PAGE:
Xu Zheng, one of the top comedians in China, says that he was a shy boy
who was believed to have "little talent" in performing. Zou Hong /
Not just the funny comedian with exaggerated expressions on screen, Xu Zheng reveals his serious side to Meng Jing
With the World Cup in South Africa recently, it has been an extremely hot summer for soccer fans all over the world but for movie producers, the past month has been more like a cold winter because their potential audience has been glued to the television watching matches. But one movie, Lost on Journey, a recently released blockbuster comedy, has bucked the trend and performed miracles during this tough time.
During the opening week, the movie topped the box office list of domestic films and earned 33 million yuan in two weeks.
Xu Zheng, the actor who plays the leading role as the owner of a large company who experiences a series of embarrassing events, told METRO about his road from a shy boy to one of the nation's top comedians.
Unlike some top stars who turn up late for interviews and who spend plenty of time in the make-up department first, Xu, who wore a simple T-shirt and shorts, showed up on time.
His trademark bald head was shinning as usual but, unlike the dramatically funny man with exaggerated expressions on the big screen, Xu answered the questions seriously during the one-hour interview.
"I envy those who can simply get through an interview by teasing and kidding," he said. "But I treat interviews and jobs rather seriously."
Xu's acting career started on the stage of his primary school.
Despite his rich stage experience, he said deep down he was a shy boy who lacked confidence until one day he shaved his head for a play during his second year at college.
"I didn't know why, but I felt I found myself, the true me, with a bald head," Xu said.
"My grades were poor at the time. I'm neither tall enough nor have a pretty face. Even my voice is not a typical theater voice," he said, mimicking a deep and resonant theatrical voice to make his point.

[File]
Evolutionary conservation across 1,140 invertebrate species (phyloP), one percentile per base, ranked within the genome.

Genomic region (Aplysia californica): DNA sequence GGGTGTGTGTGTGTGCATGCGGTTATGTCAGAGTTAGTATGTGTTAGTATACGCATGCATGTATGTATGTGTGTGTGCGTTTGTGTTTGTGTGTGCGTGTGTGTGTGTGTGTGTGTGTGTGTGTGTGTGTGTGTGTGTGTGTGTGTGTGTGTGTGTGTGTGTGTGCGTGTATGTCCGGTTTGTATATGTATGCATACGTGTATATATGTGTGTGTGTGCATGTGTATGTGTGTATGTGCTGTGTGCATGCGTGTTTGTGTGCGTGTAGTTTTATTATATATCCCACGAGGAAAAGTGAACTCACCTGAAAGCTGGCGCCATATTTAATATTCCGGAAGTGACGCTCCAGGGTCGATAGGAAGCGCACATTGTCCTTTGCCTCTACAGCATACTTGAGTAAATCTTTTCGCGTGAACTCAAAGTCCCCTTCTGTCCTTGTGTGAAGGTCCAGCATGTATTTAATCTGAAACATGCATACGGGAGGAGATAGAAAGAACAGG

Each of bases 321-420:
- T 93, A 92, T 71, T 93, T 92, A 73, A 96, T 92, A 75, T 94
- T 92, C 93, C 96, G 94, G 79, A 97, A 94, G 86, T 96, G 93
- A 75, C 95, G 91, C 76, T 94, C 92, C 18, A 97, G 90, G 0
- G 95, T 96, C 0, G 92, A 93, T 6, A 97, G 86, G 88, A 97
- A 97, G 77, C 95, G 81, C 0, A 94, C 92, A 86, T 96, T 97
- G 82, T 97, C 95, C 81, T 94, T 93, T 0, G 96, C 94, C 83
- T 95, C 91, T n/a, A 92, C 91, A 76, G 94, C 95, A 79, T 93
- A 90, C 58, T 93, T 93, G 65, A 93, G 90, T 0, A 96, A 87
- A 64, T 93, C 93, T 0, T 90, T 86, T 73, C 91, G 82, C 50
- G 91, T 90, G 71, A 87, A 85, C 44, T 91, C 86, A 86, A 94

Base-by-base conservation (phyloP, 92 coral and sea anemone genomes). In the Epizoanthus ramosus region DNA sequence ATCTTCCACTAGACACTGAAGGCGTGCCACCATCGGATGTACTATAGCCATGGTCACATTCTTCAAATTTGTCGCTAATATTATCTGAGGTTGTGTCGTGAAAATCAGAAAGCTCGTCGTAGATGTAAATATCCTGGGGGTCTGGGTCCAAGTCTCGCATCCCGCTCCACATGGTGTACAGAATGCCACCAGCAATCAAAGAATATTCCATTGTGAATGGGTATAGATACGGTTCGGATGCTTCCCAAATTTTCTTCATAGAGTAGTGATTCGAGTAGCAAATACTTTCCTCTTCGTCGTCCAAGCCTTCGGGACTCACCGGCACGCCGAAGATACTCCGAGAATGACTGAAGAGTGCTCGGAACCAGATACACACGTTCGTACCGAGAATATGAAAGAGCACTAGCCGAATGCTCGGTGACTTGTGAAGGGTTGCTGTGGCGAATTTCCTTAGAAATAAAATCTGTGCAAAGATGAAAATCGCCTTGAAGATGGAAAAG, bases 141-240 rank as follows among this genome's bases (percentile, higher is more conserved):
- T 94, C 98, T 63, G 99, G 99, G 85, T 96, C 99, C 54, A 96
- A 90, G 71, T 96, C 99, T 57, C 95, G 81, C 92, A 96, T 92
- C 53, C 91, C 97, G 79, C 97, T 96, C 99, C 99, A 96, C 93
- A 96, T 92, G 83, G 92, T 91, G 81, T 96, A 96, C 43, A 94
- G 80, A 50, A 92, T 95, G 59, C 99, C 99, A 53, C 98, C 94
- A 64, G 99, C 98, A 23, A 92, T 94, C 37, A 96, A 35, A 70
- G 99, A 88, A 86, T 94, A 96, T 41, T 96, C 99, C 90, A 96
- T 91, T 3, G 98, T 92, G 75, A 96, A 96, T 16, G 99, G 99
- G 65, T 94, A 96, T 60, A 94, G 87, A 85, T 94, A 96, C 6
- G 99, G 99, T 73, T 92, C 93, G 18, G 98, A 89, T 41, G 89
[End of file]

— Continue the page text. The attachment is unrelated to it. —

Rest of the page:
Almost everyone around him tried to stop him from applying for a place at the Shanghai Theater Academy China, one of the most prestigious performing colleges in the country.
"All of them thought I had too little talent for performing, but I just wanted to follow my dream," Xu said with a smile.
However, in the two decades that have followed, Xu has striven to improve and has taken his gift beyond his own imagination.
Since winning fame in 1999 by playing Pigsy, popularly known as Zhu Bajie, in a television series adapted from China's classic novel Journey to the West, his path to becoming the top comedian in China has been smooth.
His work encompasses modern dramas, television series and movies.
However, Xu doesn't want to talk about his remarkable history.
"No actor wants to stay in the same position forever. We'd better leave the past in the past," he said.
He is even reluctant to identify himself as a comedian, despite having developed many interesting and funny characters.
"I don't want to typecast myself as a comedian," he said.
A good actor can be anyone. He needs to put a lot of effort into his character, changing both inside and outside."
Q & A
Q: Who do you regard as excellent comedians?
A: Charlie Chaplin and Stephen Chow. It is not just about their acting skills. Most of their movies focused on small potatoes, normal people and normal life. That's what I think a great movie should do.
Q: What's the secret to making a great comedy?
A: Making comedy is a difficult job. You need to be very sensitive to find out how to make people laugh. Great comedy doesn't only make people laugh but also has deeper meanings. People may have an epiphany after all the laughing.
Q: What's the major difference between Chinese comedies and comedies in other countries?
A: Chinese movie directors don't set the bar too high. They are easily satisfied by your acting skills. If you are famous that almost guarantees audiences, then they will have nothing to complain about. You have to push yourself to a new level.
Q: Is there any character you desperately want to portray?
A: Nothing in particular. If a story focuses on real life and real society, I will probably take it, comedy or not comedy. I plan to try as many different characters as possible. I don't want to limit myself. As an actor, I hope I can always develop myself in new territory.
Q: As a Shanghai-born man, did you once say you love the people in Beijing and the city of Shanghai? Is that the reason you picked Tao Hong, a Beijing girl as your wife?
A: No. I didn't pick my wife based on some sort of standards. A lot of people in the entertainment industry don't want to find their partners in the same world, but I don't mind it. We are actor and actress, so we have a lot in common.
But I do prefer Beijingers to Shanghainese. Sometimes, Shanghai people are very disappointing.
Q: As a person who travels between Beijing and Shanghai frequently, what you do think about Beijing?
A: Beijing is officially a city full of desires. Shopping malls and flyovers are everywhere. You are either at home, at a mall or on your way to a mall. It is very difficult to for a person to communicate with the city when you have to drive most of the time. But in Shanghai, I often ride a bicycle to work and I can stop any time and visit any small shops on the streets.